Boise's Beverage-Themed Politics Alternative


Twenty or so people crowded into the upstairs room at the Fixx coffeeshop on June 9, for the fourth meeting of the Boise Coffee Party, a local chapter of the national group that arose as a grassroots response to the Tea Party. The Coffee Party's mission is to provide an outlet for citizens interested in crafting public policy through cooperation in government rather than a deepening of the culture war.

It's clear the group is in its infancy as a good portion of the discussion during the 90-minute meeting focused on large general issues like, what the goals of the group should be, if it should offer endorsements and how directly it should position itself as an alternative or an opposition to the Tea Party. One of the biggest questions was how closely to ally with the Democrats.

Still, the attendees seemed excited about the possibilities of the group, and a long list of ideas, many of them focused on political education, was proposed: a book club, a Capitol tour to learn more about the legislative process, a lecture series at Boise State on the definition of socialism and a summit on corporate personhood.

The group also wanted to form a smaller committee to develop a Tea Party response strategy that could involve anything from counter-demonstrations to attempts to correct misinformation.

"Perhaps we should focus on winning them over, rather than engaging in their arguments," one woman said of the Tea Party. The idea received some subdued but good-natured snickering.

However, when it came down to actually making any of things happen, interest in taking command was weaker. It was an issue Boise's Coffee Party organizer Duane Quintana credits to both busy schedules and the group's relative newness.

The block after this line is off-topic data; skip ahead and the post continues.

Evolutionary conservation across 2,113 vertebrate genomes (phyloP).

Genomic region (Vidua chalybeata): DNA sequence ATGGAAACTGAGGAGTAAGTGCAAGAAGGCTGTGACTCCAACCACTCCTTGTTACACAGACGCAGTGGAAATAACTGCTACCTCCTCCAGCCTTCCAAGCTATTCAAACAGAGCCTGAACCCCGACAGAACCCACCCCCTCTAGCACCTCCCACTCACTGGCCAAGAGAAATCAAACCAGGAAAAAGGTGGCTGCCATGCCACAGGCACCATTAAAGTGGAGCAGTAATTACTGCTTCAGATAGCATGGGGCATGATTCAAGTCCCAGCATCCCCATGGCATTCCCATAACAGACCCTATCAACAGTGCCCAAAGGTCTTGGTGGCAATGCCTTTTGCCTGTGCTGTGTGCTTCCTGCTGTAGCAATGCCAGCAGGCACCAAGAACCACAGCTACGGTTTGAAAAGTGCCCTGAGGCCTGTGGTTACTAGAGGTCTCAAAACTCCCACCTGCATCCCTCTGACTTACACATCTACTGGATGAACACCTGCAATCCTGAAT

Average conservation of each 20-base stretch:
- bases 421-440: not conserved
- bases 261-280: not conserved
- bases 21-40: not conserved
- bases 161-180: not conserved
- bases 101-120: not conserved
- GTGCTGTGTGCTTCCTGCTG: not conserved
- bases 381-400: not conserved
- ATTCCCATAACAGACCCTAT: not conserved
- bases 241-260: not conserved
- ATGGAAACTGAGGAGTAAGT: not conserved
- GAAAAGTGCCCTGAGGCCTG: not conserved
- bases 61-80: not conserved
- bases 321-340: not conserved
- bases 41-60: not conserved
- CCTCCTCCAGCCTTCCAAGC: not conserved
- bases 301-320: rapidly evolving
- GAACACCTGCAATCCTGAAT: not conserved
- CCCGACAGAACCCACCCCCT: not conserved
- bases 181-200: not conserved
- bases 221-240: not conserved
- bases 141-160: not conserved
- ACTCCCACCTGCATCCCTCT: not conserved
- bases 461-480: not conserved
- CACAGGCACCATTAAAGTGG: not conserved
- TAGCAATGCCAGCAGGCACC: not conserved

"We're trying to give people an outlet to be involved in politics who never have before," said Quintana, the 31-year-old founder of A.L.P.H.A, a local nonprofit. "People have been testing the waters, but now they're solidifying as a group."

Quintana says there are 108 people on BCP's e-mail list so far and that interest in their monthly meetings appears to be growing.

Boise State student Mark Gehrke tagged along with a friend to the meeting. As a political science student, he was curious, but didn't know what to expect.

"It's clear their identity and goals still need to be established," Gehrke says. But he added that his interest was piqued enough to come to another meeting, though not yet enough to volunteer.

Overall though, it was clear that those in attendance did not view the fledgling Coffee Party as just a politically unaffiliated counterpart to the Tea Party.

"The Coffee Party is different than a PAC or a party, because it's not offering a direct service," said Lyndsay Matson, a social work major at Boise State. Her view was the BCP is more like a potential conduit for people to find and get involved in actions.

Others seemed to agree, pimping volunteer for a variety of PACs and election campaigns.

Quintana thinks things are on track.

"Everyone got a chance to speak," he says. "We're working toward a government for all people, not just the loud ones."